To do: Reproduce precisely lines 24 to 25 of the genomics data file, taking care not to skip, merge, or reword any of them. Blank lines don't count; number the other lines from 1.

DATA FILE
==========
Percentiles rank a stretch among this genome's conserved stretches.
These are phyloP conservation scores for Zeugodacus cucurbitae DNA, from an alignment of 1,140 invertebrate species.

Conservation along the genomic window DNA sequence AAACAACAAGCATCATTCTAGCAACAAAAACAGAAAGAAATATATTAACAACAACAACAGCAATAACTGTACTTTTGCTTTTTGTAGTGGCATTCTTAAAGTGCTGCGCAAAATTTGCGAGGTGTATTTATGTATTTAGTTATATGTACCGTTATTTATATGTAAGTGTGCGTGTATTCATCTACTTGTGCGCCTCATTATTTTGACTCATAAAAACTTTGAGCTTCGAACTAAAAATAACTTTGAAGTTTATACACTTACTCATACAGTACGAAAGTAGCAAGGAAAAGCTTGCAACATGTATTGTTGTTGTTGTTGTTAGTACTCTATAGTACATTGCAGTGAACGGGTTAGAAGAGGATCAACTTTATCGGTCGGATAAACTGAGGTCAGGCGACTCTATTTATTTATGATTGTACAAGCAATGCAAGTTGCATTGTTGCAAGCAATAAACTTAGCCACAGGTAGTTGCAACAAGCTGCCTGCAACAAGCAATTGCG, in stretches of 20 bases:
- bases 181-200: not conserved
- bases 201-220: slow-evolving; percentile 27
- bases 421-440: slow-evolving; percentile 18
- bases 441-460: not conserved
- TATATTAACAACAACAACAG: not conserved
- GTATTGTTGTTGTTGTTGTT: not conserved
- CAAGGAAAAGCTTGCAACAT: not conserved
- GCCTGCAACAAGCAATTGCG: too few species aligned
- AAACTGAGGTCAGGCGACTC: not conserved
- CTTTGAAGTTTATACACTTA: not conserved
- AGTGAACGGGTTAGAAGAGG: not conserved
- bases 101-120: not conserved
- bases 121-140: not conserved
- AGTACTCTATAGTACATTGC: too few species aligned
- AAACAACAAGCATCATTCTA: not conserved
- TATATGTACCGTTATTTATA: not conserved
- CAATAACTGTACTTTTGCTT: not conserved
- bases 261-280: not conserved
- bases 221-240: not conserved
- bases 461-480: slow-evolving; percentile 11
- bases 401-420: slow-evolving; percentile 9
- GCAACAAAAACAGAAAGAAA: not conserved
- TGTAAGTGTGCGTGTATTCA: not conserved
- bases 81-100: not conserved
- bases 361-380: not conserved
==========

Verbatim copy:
- bases 401-420: slow-evolving; percentile 9
- GCAACAAAAACAGAAAGAAA: not conserved